Senate to mull probe into Bush-era policies
A key US senator has taken a first step towards forming a commission of inquiry to probe potential abuses committed under the secret counter-terrorism policies pursued by former president George W Bush.
Senator Patrick Leahy, the chairman of the Senate Judiciary Committee, said he has called a March 4 hearing to explore how to establish an inquiry to get to the truth about "one of the most secretive administrations in American history."
"We need an independent inquiry that is beyond reproach and outside of partisan politics to pursue and find the truth," said Leahy in a statement.
"Such a commission would focus primarily on the subjects of national security and executive power in the government's counterterrorism effort," he said.
He said formation of such a commission should not close the door to criminal investigations into potential misdeeds.
But he said it would serve as a "middle ground," aimed at assembling the facts of how the previous administration polices were formed and exercised.
"We do not yet know the full extent of our government's actions in these areas, and we must be sure that an independent review goes beyond the question of whether crimes were committed, to the equally important assessment of whether mistakes were made so we may endeavor not to repeat them," he said.
Video taken at the Battle Creek Executive Airport by apparent air show attendees and posted on social media showed the truck losing control, bursting into flames and crashing, flipping over multiple times as horrified spectators looked on.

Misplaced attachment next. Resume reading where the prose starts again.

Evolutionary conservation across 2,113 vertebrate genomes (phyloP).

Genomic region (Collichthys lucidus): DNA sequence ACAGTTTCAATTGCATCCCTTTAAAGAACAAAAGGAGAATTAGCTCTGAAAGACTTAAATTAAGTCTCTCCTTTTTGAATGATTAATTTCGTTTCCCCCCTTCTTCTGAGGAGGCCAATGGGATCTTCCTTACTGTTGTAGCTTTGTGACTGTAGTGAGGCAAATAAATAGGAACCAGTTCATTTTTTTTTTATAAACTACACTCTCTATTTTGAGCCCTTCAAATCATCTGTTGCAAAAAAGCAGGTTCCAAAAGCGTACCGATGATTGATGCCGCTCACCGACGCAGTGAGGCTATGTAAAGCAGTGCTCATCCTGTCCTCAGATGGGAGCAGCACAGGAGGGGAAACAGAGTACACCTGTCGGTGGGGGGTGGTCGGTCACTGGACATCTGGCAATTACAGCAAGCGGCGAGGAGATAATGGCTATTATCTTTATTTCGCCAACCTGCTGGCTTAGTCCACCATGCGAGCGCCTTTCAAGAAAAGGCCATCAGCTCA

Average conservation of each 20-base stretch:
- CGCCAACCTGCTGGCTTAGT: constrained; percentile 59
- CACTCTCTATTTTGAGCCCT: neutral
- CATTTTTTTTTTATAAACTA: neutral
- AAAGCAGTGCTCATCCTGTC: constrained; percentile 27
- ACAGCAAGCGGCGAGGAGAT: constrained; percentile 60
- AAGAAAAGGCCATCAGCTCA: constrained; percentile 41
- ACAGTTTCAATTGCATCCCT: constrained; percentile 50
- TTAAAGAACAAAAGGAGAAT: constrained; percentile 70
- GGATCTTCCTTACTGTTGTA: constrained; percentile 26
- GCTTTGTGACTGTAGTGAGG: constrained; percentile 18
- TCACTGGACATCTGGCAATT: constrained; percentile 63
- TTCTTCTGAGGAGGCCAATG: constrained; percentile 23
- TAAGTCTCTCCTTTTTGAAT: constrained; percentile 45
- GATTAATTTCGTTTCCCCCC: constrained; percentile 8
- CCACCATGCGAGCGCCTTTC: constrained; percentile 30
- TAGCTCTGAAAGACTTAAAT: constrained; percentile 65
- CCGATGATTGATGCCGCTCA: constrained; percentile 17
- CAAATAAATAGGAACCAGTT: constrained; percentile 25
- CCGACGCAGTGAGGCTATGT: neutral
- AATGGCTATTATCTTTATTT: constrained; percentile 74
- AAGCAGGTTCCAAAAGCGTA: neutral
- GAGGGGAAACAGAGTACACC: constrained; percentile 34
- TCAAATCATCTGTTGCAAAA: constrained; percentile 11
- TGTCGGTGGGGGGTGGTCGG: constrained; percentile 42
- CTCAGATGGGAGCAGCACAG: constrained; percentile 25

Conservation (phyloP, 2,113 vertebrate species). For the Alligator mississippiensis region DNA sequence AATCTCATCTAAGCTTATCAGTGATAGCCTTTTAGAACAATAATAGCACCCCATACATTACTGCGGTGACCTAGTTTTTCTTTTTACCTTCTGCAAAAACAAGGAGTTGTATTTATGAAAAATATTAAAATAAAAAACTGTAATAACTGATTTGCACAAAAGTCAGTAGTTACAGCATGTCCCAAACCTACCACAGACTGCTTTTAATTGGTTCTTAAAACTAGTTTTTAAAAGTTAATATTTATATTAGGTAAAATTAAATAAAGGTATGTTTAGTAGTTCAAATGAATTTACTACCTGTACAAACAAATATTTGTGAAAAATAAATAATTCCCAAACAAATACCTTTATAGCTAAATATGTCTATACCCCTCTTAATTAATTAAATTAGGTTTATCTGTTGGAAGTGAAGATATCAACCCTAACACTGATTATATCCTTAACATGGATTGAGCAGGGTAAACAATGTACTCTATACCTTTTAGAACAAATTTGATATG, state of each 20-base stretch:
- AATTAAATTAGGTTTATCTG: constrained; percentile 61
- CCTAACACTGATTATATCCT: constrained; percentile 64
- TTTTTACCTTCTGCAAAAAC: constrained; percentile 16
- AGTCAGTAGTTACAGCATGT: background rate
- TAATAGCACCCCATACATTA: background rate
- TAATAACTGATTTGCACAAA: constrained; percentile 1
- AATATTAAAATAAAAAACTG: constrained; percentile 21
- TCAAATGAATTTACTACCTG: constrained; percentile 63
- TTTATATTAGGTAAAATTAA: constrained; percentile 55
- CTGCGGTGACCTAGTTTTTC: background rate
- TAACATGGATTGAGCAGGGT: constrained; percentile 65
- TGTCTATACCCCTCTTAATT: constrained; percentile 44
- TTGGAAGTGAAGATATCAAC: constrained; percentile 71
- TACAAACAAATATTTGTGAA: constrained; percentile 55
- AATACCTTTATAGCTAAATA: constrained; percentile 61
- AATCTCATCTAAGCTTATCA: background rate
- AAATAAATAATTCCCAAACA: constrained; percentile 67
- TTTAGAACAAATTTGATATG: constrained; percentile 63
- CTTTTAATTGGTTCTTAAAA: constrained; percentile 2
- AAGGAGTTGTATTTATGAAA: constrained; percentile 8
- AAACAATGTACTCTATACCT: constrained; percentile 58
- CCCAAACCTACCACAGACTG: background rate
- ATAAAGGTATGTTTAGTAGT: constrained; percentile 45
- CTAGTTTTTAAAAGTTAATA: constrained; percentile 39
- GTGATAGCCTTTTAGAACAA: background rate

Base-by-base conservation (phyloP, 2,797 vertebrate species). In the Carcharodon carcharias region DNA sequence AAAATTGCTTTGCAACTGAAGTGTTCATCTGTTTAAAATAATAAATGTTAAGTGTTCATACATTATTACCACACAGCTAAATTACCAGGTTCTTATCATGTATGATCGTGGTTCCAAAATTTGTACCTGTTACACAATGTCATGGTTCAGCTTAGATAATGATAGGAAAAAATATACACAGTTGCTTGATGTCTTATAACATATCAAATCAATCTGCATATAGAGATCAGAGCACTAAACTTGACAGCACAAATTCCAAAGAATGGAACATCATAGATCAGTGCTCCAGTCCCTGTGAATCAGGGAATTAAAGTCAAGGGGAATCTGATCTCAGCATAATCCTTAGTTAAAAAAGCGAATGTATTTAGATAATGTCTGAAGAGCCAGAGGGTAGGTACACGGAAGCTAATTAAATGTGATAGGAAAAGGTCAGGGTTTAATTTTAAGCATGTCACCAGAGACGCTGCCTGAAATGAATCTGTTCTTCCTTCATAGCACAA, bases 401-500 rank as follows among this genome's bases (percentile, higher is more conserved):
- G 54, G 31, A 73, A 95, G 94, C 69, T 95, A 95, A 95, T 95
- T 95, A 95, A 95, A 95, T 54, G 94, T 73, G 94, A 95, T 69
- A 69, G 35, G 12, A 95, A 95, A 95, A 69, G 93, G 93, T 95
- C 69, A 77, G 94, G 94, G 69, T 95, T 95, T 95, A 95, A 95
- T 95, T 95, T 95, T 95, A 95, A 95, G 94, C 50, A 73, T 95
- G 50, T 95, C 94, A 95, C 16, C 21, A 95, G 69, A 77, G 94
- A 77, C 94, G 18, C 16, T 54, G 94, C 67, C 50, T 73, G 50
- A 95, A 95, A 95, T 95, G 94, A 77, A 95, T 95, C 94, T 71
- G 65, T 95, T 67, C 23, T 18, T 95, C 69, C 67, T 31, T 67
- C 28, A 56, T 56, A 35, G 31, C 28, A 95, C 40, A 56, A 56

The Royal House said on its website late on Sunday that an event in southern Denmark to commemorate the end of the first three stages of the Tour de France cycling race, hosted by the Danish Crown Prince and with Prime Minister Mette Frederiksen in attendance, had been cancelled.
The Friday night ruling stopped a three-day-old order by a Houston judge who said clinics could resume abortions up to six weeks into pregnancy. The following day, the American Civil Liberties Union said it doubted that any abortions were now being provided in a state of nearly 30 million people.
"If our systems identify that someone has visited one of these places, we will delete these entries from Location History soon after they visit," Jen Fitzpatrick, a senior vice president at Google, wrote in a blog post. "This change will take effect in the coming weeks."
Two Indo-Canadian academics, working on research to advance the betterment of mankind, have been honoured with one of the country's most prestigious awards, the Order of Canada. Their names were in the list published by the office of the governor-general of Canada Mary Simon. Both have been invested (as the bestowal of the awards is described) into the Order as a Member. They are professors Ajay Agrawal and Parminder Raina.